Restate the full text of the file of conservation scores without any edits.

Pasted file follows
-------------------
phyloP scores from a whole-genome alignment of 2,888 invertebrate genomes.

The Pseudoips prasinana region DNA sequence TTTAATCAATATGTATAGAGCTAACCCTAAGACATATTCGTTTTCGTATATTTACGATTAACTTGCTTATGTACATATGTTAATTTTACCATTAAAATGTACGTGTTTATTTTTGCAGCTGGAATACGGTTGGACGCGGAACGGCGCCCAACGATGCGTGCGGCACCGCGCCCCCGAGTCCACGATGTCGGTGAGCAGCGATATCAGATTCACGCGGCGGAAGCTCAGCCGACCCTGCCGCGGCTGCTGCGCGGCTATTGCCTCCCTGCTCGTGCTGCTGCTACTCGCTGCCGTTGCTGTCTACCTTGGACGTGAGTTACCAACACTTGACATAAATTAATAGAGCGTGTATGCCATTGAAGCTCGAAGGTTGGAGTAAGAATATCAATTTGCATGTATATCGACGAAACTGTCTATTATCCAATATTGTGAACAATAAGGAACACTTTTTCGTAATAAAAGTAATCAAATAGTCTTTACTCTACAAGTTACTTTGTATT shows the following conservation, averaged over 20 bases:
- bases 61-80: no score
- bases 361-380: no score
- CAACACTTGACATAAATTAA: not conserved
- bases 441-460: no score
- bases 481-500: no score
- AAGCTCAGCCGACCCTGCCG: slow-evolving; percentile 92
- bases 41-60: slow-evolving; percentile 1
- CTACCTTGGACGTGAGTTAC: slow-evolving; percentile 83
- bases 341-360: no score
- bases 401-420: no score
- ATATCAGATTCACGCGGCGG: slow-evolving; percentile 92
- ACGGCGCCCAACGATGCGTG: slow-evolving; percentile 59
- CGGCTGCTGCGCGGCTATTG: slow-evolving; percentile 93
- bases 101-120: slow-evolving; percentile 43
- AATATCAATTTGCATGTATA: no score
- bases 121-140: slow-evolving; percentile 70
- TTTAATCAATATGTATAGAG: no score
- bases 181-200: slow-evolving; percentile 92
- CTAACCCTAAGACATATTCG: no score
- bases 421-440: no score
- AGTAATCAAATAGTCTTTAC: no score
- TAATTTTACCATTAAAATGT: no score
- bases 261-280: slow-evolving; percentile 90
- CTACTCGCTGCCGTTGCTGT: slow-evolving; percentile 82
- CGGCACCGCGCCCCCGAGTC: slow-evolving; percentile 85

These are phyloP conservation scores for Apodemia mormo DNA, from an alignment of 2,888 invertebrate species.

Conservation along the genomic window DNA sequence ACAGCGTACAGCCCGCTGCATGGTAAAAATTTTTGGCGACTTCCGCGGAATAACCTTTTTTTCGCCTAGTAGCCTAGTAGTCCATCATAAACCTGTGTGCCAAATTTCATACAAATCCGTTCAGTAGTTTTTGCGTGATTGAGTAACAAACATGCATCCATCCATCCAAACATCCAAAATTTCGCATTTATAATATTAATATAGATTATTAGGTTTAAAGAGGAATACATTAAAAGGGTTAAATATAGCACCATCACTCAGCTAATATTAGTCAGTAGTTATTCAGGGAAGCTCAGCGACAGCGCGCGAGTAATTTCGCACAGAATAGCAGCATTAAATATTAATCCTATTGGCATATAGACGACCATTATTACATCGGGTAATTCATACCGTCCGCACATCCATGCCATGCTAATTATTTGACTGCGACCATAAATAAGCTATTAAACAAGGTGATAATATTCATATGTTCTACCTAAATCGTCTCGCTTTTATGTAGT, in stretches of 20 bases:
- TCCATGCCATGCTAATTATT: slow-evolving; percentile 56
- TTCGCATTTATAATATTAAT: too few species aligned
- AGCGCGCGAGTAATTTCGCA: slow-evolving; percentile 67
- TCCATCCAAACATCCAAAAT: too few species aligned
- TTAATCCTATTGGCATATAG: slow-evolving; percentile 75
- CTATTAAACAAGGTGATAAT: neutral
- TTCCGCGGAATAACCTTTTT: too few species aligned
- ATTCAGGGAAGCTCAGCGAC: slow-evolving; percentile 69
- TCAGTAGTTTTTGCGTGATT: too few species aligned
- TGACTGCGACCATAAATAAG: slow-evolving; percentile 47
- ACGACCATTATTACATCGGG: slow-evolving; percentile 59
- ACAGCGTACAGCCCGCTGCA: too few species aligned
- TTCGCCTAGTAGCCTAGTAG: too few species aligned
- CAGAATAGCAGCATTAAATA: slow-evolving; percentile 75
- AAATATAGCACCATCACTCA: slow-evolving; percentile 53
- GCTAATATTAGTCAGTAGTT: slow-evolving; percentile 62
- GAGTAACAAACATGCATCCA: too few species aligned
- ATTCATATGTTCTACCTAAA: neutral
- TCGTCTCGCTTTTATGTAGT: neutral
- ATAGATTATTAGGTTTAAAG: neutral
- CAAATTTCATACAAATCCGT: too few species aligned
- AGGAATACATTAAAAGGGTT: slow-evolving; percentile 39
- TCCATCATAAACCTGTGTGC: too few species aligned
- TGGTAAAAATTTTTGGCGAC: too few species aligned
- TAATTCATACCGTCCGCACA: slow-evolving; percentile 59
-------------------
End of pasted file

phyloP scores from a whole-genome alignment of 2,888 invertebrate genomes.

The Pseudoips prasinana region DNA sequence TTTAATCAATATGTATAGAGCTAACCCTAAGACATATTCGTTTTCGTATATTTACGATTAACTTGCTTATGTACATATGTTAATTTTACCATTAAAATGTACGTGTTTATTTTTGCAGCTGGAATACGGTTGGACGCGGAACGGCGCCCAACGATGCGTGCGGCACCGCGCCCCCGAGTCCACGATGTCGGTGAGCAGCGATATCAGATTCACGCGGCGGAAGCTCAGCCGACCCTGCCGCGGCTGCTGCGCGGCTATTGCCTCCCTGCTCGTGCTGCTGCTACTCGCTGCCGTTGCTGTCTACCTTGGACGTGAGTTACCAACACTTGACATAAATTAATAGAGCGTGTATGCCATTGAAGCTCGAAGGTTGGAGTAAGAATATCAATTTGCATGTATATCGACGAAACTGTCTATTATCCAATATTGTGAACAATAAGGAACACTTTTTCGTAATAAAAGTAATCAAATAGTCTTTACTCTACAAGTTACTTTGTATT shows the following conservation, averaged over 20 bases:
- bases 61-80: no score
- bases 361-380: no score
- CAACACTTGACATAAATTAA: not conserved
- bases 441-460: no score
- bases 481-500: no score
- AAGCTCAGCCGACCCTGCCG: slow-evolving; percentile 92
- bases 41-60: slow-evolving; percentile 1
- CTACCTTGGACGTGAGTTAC: slow-evolving; percentile 83
- bases 341-360: no score
- bases 401-420: no score
- ATATCAGATTCACGCGGCGG: slow-evolving; percentile 92
- ACGGCGCCCAACGATGCGTG: slow-evolving; percentile 59
- CGGCTGCTGCGCGGCTATTG: slow-evolving; percentile 93
- bases 101-120: slow-evolving; percentile 43
- AATATCAATTTGCATGTATA: no score
- bases 121-140: slow-evolving; percentile 70
- TTTAATCAATATGTATAGAG: no score
- bases 181-200: slow-evolving; percentile 92
- CTAACCCTAAGACATATTCG: no score
- bases 421-440: no score
- AGTAATCAAATAGTCTTTAC: no score
- TAATTTTACCATTAAAATGT: no score
- bases 261-280: slow-evolving; percentile 90
- CTACTCGCTGCCGTTGCTGT: slow-evolving; percentile 82
- CGGCACCGCGCCCCCGAGTC: slow-evolving; percentile 85

These are phyloP conservation scores for Apodemia mormo DNA, from an alignment of 2,888 invertebrate species.

Conservation along the genomic window DNA sequence ACAGCGTACAGCCCGCTGCATGGTAAAAATTTTTGGCGACTTCCGCGGAATAACCTTTTTTTCGCCTAGTAGCCTAGTAGTCCATCATAAACCTGTGTGCCAAATTTCATACAAATCCGTTCAGTAGTTTTTGCGTGATTGAGTAACAAACATGCATCCATCCATCCAAACATCCAAAATTTCGCATTTATAATATTAATATAGATTATTAGGTTTAAAGAGGAATACATTAAAAGGGTTAAATATAGCACCATCACTCAGCTAATATTAGTCAGTAGTTATTCAGGGAAGCTCAGCGACAGCGCGCGAGTAATTTCGCACAGAATAGCAGCATTAAATATTAATCCTATTGGCATATAGACGACCATTATTACATCGGGTAATTCATACCGTCCGCACATCCATGCCATGCTAATTATTTGACTGCGACCATAAATAAGCTATTAAACAAGGTGATAATATTCATATGTTCTACCTAAATCGTCTCGCTTTTATGTAGT, in stretches of 20 bases:
- TCCATGCCATGCTAATTATT: slow-evolving; percentile 56
- TTCGCATTTATAATATTAAT: too few species aligned
- AGCGCGCGAGTAATTTCGCA: slow-evolving; percentile 67
- TCCATCCAAACATCCAAAAT: too few species aligned
- TTAATCCTATTGGCATATAG: slow-evolving; percentile 75
- CTATTAAACAAGGTGATAAT: neutral
- TTCCGCGGAATAACCTTTTT: too few species aligned
- ATTCAGGGAAGCTCAGCGAC: slow-evolving; percentile 69
- TCAGTAGTTTTTGCGTGATT: too few species aligned
- TGACTGCGACCATAAATAAG: slow-evolving; percentile 47
- ACGACCATTATTACATCGGG: slow-evolving; percentile 59
- ACAGCGTACAGCCCGCTGCA: too few species aligned
- TTCGCCTAGTAGCCTAGTAG: too few species aligned
- CAGAATAGCAGCATTAAATA: slow-evolving; percentile 75
- AAATATAGCACCATCACTCA: slow-evolving; percentile 53
- GCTAATATTAGTCAGTAGTT: slow-evolving; percentile 62
- GAGTAACAAACATGCATCCA: too few species aligned
- ATTCATATGTTCTACCTAAA: neutral
- TCGTCTCGCTTTTATGTAGT: neutral
- ATAGATTATTAGGTTTAAAG: neutral
- CAAATTTCATACAAATCCGT: too few species aligned
- AGGAATACATTAAAAGGGTT: slow-evolving; percentile 39
- TCCATCATAAACCTGTGTGC: too few species aligned
- TGGTAAAAATTTTTGGCGAC: too few species aligned
- TAATTCATACCGTCCGCACA: slow-evolving; percentile 59